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Resembling gelatinous detritus or aquatic plant growth on submerged sticks and other substrates, bryozoans are primarily marine, but are also found in freshwater rivers and impoundments. Commonly referred to as the moss animals, these sessile colonial creatures were thought to be plants similar to their ecological analogs, the corals, until the mid-1700s. Of the thousands of species worldwide, one class, Phylactolaemata, is found exclusively in fresh water. Known as the jelly blobs or simply "blobs", Pectinatella magnifica is a relatively common North American freshwater species of the phylum Ectoprocta.

View a second image of Pectinatella.

As with other bryozoans, each colony of Pectinatella is a collection of genetically identical zooids, which exude a gelatin-like protective matrix of exopolymers (polysaccharides and glycoproteins) that is mostly composed of water. The surface of the colony is divided into rosettes of 12 to 18 zooids. Up to two million zooids may be found in a single massive colony, which may exceed two feet in diameter. More typically, however, the freshwater bryozoan colony is one foot or less across. The colonies are known to grow extremely rapidly, doubling in size in about four days at favorable water temperatures and in suitable environments.

Pectinatella feed on aquatic plants and animals including diatoms, algae, bacteria, and rotifers, using their lophophores. Lophophores are specialized feeding devices consisting of whorls with delicate ciliated tentacles borne on a ridge surrounding the mouths of the individual zooids. When not feeding, the flower-like food-gathering structures are collapsed and completely withdrawn into the interior of the colony. The epistome, a special lobe that hangs over the mouth of the zooid, is believed to have an important sensory function.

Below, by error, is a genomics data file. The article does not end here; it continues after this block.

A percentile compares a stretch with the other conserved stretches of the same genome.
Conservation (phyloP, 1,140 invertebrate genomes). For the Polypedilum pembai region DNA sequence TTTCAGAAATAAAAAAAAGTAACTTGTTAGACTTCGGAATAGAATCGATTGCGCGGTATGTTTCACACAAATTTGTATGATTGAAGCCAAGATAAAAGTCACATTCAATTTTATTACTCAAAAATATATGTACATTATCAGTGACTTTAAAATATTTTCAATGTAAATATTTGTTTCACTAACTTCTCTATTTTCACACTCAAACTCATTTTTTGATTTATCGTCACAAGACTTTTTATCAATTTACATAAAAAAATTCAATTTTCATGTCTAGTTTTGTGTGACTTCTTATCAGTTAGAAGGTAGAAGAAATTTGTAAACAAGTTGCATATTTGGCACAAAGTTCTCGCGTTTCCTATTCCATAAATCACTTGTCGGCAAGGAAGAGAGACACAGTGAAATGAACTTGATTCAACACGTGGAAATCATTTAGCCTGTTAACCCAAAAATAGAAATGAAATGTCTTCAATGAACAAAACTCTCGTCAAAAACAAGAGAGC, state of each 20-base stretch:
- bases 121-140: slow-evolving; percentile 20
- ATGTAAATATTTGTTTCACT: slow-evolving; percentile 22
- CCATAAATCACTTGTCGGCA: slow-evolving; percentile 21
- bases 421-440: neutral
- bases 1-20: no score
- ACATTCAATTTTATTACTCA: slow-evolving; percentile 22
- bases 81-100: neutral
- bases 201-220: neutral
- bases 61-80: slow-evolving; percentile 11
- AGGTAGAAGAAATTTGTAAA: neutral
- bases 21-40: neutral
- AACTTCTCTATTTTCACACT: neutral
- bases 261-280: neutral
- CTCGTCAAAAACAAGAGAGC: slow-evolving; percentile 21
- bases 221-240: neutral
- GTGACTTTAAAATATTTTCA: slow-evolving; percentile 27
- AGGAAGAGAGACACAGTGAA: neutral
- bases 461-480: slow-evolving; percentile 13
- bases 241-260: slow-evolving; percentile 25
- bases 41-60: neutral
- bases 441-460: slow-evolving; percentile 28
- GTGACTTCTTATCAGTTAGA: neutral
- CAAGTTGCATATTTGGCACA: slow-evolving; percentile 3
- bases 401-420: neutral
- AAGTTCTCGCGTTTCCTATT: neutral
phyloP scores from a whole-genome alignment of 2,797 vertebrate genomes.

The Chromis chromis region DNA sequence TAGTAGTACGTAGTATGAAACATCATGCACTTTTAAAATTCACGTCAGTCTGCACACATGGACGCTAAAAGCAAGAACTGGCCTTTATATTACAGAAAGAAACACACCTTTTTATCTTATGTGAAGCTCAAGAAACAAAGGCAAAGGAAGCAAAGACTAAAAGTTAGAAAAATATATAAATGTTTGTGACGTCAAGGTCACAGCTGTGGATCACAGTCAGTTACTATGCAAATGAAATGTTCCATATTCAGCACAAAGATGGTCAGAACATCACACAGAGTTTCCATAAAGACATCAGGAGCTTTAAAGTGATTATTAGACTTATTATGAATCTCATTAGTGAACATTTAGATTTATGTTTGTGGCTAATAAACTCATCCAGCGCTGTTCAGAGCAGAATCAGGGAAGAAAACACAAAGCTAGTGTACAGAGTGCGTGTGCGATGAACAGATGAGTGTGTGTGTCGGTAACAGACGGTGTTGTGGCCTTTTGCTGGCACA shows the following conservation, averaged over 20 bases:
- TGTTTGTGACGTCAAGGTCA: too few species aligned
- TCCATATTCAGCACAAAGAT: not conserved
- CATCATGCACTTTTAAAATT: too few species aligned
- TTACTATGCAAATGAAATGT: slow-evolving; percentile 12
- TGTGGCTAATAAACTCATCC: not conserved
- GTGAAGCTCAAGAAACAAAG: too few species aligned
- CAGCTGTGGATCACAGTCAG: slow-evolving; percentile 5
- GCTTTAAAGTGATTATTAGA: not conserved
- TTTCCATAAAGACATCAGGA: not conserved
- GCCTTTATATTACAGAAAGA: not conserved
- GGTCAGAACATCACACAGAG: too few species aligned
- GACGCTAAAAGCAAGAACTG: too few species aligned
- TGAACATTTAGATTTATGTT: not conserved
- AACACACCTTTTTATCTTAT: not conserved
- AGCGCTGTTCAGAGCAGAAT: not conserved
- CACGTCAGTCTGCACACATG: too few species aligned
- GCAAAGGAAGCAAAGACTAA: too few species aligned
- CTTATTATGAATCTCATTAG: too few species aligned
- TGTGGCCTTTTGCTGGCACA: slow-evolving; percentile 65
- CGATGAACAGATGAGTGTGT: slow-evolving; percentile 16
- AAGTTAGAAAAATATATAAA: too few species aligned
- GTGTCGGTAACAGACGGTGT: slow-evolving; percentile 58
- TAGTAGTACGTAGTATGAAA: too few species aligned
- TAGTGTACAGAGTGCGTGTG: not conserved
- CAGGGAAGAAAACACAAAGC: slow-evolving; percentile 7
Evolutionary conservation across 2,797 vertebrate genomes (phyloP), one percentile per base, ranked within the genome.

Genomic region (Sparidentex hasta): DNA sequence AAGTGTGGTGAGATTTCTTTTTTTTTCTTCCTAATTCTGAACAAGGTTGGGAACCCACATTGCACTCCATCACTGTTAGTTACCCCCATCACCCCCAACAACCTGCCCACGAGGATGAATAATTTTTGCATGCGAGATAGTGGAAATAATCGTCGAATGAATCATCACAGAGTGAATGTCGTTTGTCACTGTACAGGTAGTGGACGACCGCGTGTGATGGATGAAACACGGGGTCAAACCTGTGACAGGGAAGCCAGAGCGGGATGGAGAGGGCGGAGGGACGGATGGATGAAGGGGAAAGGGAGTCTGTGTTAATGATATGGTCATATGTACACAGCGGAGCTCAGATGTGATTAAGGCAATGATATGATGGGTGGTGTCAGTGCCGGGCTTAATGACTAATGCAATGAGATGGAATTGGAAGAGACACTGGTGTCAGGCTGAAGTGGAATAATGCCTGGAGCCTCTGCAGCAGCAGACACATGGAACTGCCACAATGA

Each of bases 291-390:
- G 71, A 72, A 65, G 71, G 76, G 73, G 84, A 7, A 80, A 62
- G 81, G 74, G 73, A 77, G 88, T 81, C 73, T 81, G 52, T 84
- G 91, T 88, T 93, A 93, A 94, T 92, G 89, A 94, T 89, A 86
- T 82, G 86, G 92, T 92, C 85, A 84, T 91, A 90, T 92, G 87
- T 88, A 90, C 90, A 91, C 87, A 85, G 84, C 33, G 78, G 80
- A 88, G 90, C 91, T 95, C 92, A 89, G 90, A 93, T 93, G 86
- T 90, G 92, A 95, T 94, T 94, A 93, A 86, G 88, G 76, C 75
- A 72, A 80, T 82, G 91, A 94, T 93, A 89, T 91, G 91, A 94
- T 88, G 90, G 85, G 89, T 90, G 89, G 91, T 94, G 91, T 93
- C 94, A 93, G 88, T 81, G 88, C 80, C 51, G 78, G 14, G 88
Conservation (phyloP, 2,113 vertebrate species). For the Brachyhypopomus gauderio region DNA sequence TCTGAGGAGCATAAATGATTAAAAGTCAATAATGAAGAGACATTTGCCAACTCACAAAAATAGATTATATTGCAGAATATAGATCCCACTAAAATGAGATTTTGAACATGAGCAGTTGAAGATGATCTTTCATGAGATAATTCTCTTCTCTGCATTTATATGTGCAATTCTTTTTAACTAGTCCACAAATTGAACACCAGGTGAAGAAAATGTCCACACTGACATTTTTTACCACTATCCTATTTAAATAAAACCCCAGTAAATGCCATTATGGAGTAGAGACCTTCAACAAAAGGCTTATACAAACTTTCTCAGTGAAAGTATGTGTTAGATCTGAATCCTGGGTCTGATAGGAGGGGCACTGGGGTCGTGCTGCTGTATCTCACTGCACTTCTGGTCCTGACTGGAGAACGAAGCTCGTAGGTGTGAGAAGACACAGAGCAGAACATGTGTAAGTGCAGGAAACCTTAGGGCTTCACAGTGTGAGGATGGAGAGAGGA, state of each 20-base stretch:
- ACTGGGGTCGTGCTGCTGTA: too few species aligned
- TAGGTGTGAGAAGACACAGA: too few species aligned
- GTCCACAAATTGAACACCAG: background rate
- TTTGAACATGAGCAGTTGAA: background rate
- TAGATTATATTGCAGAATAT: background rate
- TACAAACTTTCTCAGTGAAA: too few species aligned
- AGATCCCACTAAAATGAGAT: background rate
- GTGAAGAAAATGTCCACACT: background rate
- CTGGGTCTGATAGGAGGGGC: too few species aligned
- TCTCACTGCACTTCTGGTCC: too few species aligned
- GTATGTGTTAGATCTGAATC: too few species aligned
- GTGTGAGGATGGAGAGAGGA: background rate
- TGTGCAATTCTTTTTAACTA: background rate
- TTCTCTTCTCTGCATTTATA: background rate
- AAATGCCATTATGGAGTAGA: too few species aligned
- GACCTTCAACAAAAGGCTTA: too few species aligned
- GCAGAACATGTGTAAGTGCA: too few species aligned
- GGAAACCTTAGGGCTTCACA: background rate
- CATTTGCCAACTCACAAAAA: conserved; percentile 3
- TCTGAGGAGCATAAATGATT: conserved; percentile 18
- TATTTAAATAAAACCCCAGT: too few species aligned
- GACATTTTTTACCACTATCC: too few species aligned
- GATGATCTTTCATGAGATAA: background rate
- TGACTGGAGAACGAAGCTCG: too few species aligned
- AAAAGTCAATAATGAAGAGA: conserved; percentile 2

When disturbed, jelly blobs emit a pungent odor from chemicals released by the colony when threatened by fish predation or to prevent competition for growing space. Although harmless to humans, large Pectinatella colonies can clog water intake pipes, creating economic and engineering challenges.

Contributing Authors

Cynthia D. Kelly, Thomas J. Fellers and Michael W. Davidson - National High Magnetic Field Laboratory, 1800 East Paul Dirac Dr., The Florida State University, Tallahassee, Florida, 32310.



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